The Homecoming Live event, which we mentioned the other day, seems to have been causing a fair amount of debate and discussion among the great and good of the Scottish music scene, as well as the media. My own comment in last weekend’s Scotland on Sunday mirrored that of Radio Scotland’s Bryan Burnett in questioning the lack of female acts in the initial promoted line-up. That doesn’t appear to be the only concern.
Radio Scotland’s Jim Gellatly has also expressed concerns in The Sun (http://bit.ly/XtqkW) about the line-ups revealed thus far, citing not the lack of female performers but the age range of the performers and expected audience. As well as the ages of some of the performers, most of whom are appearing on the 80s stage, The Sun have gone a bit over the top with their criticism of some of the artists concerned, particularly in terms of chart positions. In the 80s it was hard enough for many Scottish acts to get heard by the London-centric pop industry let alone make a dent on the Top 40. I don’t imagine for one moment that the charts were ever the gods of Kevin McDermott. The “retro” stage is all about celebrating the past achievements of some of these and that’s fair enough, that’s what nostalgia is all about. As Jim Gellatly said on Twitter, “That Petrol Emotion never even got in the Top 40, yet I was delighted to see them back for T In The Park”. I know that TPE aren’t Scottish but the point is very much a relevant one.
Scotland has a rich history of acts that could’ve, would’ve, and should’ve been contenders, acts who got away from an uncaring public. Singers like the aforementioned McDermott and James Grant may be acquired tastes to some, unheard of to others, but they deserve to be recognised for their contribution to Scottish musical history. It’s not always about hits. If it were the gigs would be all about the Bay City Rollers (what’s left of them), Marmalade and Lulu.
Talking of women, with the exception of Frances McKee (The Vaselines) and Lorraine McIntosh (Deacon Blue), the female representation thus far is non-existent. Where’s Amy MacDonald, Lulu, Annie Lennox, Sharleen Spiteri, or KT Tunstall? Let alone Eddi Reader, Horse, Jackie Storrar and Clare Grogan. I don’t even like the music of some of these ladies but I wouldn’t deny them their place in a Caledonian celebration. Hell, I’d even welcome Sheen Easton, although I might be on my own in that.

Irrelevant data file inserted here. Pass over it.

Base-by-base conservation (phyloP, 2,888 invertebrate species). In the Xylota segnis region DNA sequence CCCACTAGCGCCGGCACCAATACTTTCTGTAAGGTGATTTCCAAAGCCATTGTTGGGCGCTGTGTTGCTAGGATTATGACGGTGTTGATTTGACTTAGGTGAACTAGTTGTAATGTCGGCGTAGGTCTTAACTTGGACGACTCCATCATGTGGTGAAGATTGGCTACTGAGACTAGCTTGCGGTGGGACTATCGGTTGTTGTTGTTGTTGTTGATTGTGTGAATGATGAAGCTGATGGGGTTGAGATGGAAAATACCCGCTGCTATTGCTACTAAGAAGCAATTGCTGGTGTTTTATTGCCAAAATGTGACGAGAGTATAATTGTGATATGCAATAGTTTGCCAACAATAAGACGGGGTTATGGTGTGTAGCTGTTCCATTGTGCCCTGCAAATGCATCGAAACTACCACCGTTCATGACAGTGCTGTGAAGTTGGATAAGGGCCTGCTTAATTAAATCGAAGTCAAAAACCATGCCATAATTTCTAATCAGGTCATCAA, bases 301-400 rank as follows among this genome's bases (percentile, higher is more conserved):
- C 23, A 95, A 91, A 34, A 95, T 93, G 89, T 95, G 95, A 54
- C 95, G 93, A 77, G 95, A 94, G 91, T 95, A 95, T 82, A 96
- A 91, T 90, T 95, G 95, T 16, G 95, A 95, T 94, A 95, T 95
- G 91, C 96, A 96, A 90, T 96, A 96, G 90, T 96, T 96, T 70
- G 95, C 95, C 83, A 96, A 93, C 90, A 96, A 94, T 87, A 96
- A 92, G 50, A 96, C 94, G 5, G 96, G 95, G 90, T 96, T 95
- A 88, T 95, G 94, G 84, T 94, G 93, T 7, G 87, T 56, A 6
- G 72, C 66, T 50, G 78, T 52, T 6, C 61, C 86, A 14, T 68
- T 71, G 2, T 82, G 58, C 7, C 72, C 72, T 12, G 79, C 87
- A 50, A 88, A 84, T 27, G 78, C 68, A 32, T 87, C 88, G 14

For The Sun to have a go at Hue and Cry for playing department stores is simply mean. Maybe they’re trying to recapture past glories and struggling as a result but they should be applauded for still “doing it”. Perhaps they just love making music and are happy to continue doing something they obviously enjoy. They should be applauded for that, not mocked.
There are going to be three Halls of the SECC used as three “stages”. My main concern is whether people be able to move between "stages2 or do you have to choose one and stick to it? This lack of flexibility, if that is indeed the case, will put off real music fans (not just those who like to go to big “events”), unless you’re rich enough to afford a ticket for each hall/stage.
We know that due to worldwide touring and recording commitments, a number of artists are unavailable and that’s only to be expected but the line-up so far seems rather unimaginative. Maybe this should be an annual event so that Scottish artists’ schedules can accommodate a yearly celebration of Jockanese rock and pop.
I’m sure we could all put together our own Fantasy Homecoming Live line-up. In fact here’s mine, which takes into account those artists who are no longer with us and would understandably be “unavailable”!
The Blue Nile
Belle and Sebastian
Lloyd Cole (WITH The Commotions to ensure nationalistic eligibility)
The Bay City Rollers
Roddy Hart (this is only artist I have edited this entry to add. No more I promise!)
The Cairn String Quartet
What do you think of the real line-up so far and who would you want to see?